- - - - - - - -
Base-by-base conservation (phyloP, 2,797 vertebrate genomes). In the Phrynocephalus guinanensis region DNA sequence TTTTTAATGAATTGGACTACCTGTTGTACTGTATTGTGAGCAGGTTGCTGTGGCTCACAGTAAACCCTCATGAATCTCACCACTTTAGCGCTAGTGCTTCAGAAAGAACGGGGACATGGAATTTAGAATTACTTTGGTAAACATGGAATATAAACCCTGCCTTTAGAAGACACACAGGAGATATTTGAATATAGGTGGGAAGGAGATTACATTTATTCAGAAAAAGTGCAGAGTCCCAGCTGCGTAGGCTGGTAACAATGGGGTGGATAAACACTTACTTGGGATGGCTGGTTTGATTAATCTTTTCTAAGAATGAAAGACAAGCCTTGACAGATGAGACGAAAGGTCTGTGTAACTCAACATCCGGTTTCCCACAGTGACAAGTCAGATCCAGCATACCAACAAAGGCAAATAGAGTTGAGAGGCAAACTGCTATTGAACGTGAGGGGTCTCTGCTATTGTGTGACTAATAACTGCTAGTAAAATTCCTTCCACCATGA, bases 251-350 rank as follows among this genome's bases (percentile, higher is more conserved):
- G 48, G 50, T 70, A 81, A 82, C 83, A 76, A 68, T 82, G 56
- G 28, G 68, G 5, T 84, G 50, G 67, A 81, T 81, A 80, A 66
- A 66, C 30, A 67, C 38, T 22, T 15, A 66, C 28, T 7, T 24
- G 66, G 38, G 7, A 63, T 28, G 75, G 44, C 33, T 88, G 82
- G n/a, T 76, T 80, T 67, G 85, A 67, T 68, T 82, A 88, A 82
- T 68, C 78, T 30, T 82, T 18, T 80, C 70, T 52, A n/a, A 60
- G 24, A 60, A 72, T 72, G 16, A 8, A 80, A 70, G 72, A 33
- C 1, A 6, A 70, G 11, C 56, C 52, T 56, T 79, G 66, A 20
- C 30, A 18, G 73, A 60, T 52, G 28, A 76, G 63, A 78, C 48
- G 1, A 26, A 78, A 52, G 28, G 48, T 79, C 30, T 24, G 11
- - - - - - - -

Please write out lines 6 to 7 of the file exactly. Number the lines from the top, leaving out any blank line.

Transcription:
- G n/a, T 76, T 80, T 67, G 85, A 67, T 68, T 82, A 88, A 82
- T 68, C 78, T 30, T 82, T 18, T 80, C 70, T 52, A n/a, A 60